The COVID-19 pandemic disrupted schools and turned kitchens into classrooms. It also appears to have put a decisive end to a decade of stagnation in the growth of American homeschooling.
Homeschooling, which is legal in all 50 states though the specific regulations vary widely from place to place, experienced a small boom during the late 1990s and early 2000s. By 2012, more than 3 percent of American school-aged children were being primarily educated at home. Those numbers plateaued, then boomed again during the first full year of pandemic-era schooling: at the start of the 2020-21 school year, a whopping 11 percent of U.S. households with school-aged children were homeschooling, according to Census Bureau data. The biggest increase in homeschooling was reported by black families, who had historically been less likely to homeschool before the pandemic.
Much of the sudden increase was no doubt due to necessity—schools being closed or operating virtually—or due to parents’ worries about the pandemic. And, unsurprisingly, those figures fell off a bit by Christmas 2020, though they remained well above pre-pandemic levels.
We won’t have new census data about the number of families who homeschooled during the 2021-22 academic year for a few more months, but there are already indications that disruptions triggered by the pandemic might turn into a permanent shift. A poll released last month, for example, found that parents of school-aged children have favorable views of homeschooling by a margin of about 3-to-1, and that favorable views of homeschooling continue to grow as the pandemic drags on.
The poll, conducted by Morning Consult at the request of Ed Choice, a pro-school-choice nonprofit, surveyed 2,200 parents about various aspects of the K-12 education experience. The section asking about homeschooling found that 68 percent of parents have “favorable” views on the subject, with a recent uptick in those with strongly favorable opinions.
“December 2021 was one of the highest homeschooling favorability rates since we began asking this question,” writes John Kristof, a research analyst at Ed Choice. “Those identifying themselves as ‘much more favorable’ toward homeschooling was at its highest point since October of 2020.”
Homeschooling rates are on the rise in part because of the pandemic-era popularity of so-called “learning pods,” small groups of children gathering together under adult supervision for homeschooling or virtual schooling. Organized on an ad hoc basis during the early phases of the pandemic, pods have quickly become a more mainstream part of American K-12 education.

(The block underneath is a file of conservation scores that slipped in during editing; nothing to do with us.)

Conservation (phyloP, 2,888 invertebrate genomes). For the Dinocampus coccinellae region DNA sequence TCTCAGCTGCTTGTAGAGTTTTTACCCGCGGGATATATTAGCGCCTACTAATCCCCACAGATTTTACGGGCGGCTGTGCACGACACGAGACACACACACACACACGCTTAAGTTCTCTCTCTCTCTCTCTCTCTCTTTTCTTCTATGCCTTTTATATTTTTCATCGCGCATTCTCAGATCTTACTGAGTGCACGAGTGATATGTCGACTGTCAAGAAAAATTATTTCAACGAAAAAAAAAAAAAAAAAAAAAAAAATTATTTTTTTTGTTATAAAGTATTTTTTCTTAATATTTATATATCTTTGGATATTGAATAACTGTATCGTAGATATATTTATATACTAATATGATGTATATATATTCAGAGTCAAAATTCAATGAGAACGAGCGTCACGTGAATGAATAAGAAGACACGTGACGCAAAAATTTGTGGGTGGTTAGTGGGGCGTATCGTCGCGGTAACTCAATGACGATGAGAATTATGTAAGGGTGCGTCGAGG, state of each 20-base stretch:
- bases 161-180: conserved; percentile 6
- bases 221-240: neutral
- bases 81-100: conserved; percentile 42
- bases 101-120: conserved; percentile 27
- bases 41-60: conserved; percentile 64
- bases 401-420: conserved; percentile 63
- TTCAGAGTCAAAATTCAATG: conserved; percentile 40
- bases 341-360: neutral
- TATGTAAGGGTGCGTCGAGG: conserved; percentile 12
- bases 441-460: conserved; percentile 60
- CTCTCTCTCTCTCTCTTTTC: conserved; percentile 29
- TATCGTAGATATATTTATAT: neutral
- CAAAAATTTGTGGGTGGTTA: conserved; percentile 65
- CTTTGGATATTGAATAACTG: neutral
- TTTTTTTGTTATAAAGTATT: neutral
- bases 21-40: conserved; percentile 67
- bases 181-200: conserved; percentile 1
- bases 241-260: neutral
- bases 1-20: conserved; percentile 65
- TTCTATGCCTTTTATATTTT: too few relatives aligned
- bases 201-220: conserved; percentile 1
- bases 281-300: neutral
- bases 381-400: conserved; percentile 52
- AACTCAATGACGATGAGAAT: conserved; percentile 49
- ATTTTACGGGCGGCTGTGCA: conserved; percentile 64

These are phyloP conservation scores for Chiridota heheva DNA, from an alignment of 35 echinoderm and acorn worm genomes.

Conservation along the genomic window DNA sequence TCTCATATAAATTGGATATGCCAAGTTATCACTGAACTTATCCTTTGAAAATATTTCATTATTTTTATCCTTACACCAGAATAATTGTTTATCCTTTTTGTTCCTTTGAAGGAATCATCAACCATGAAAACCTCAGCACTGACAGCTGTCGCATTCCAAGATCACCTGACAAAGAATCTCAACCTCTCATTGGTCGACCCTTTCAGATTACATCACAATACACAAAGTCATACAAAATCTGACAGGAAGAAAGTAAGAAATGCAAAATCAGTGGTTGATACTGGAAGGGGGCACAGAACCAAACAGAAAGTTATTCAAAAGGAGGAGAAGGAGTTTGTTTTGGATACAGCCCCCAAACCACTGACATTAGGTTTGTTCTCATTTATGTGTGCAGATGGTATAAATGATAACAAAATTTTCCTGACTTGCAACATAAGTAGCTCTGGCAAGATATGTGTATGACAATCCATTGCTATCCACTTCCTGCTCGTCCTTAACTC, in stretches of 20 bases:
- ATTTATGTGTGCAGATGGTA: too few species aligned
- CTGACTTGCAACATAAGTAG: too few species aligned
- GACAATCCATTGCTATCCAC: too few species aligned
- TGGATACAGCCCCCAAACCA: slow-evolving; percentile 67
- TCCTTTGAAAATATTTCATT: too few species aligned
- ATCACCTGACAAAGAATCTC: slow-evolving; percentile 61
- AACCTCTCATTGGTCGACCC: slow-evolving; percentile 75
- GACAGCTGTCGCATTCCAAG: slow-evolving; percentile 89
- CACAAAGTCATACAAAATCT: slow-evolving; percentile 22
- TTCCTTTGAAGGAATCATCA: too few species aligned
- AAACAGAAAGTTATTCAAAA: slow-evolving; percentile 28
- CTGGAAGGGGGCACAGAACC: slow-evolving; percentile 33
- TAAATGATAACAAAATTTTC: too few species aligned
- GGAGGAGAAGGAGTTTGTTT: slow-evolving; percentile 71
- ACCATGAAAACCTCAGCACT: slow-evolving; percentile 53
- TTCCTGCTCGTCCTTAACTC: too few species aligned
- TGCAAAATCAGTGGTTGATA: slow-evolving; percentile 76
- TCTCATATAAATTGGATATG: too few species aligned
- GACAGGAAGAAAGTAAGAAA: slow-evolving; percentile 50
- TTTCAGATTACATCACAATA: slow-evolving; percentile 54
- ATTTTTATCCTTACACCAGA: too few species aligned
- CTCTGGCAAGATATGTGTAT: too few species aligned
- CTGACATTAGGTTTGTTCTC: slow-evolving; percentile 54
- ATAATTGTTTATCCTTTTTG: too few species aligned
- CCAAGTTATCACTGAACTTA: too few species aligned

The Morning Consult/Ed Choice poll found that 89 percent of families currently participating in learning pods use them to supplement regular schooling, while 11 percent of current podders are using them as a substitute for traditional school. But the ranks of the learning-pod homeschoolers might continue to grow, as 31 percent of parents who said they were interested in joining a learning pod were considering it as a substitution for school.
December marked the third consecutive month in which Ed Choice found an increase in the number of parents who said they were interested in learning pods—perhaps due to the rise of the omicron variant and the renewed threat of school closures. On average, parents said they were willing to pay $469 per month to have their children participate in a pod. That suggests a robust market of entrepreneurial opportunities for pod-learning environments that is unlikely to vanish as the pandemic ends.
For some parents who started homeschooling during the pandemic, there’s no going back to the old days, reports Laura Newberry, author of The Los Angeles Times‘ education-focused newsletter. After talking to 10 families that began homeschooling during the pandemic and plan to continue doing it, Newberry writes that “their rationales are diverse and the families span the socioeconomic and political spectrums: schools requiring too many COVID-19 safety protocols, or too few; the polarizing conversation around critical race theory; neurodivergent kids struggling with virtual instruction; and an overall waning faith in the public school system.”
And, as the census data from last school year suggests, the rise in homeschooling is not merely a consequence of white, Christian families—the dominant demographic in homeschooling during recent times—exercising greater control over their children’s educational path (or becoming disenchanted with the politicization of public schools). It’s now black and Hispanic families who are exercising that choice.
“I can say that most of the parents I spoke with are thinking deeply about how to give their kids the most well-rounded education possible, as well as a variety of social opportunities. They see this choice as a reprioritization of values, an opportunity to really get to know their kids and nourish their natural curiosities,” writes Newberry (though she repeats the inaccurate claim that “homeschooling is also largely unregulated in many states.”)
Those ideas about how to best educate your own child might be flourishing now because of a pandemic and the ill-conceived public policy response to it. But the census data, polling, and reporting all indicate that parents choosing to homeschool during COVID are motivated by reasons that might transcend the current chaos.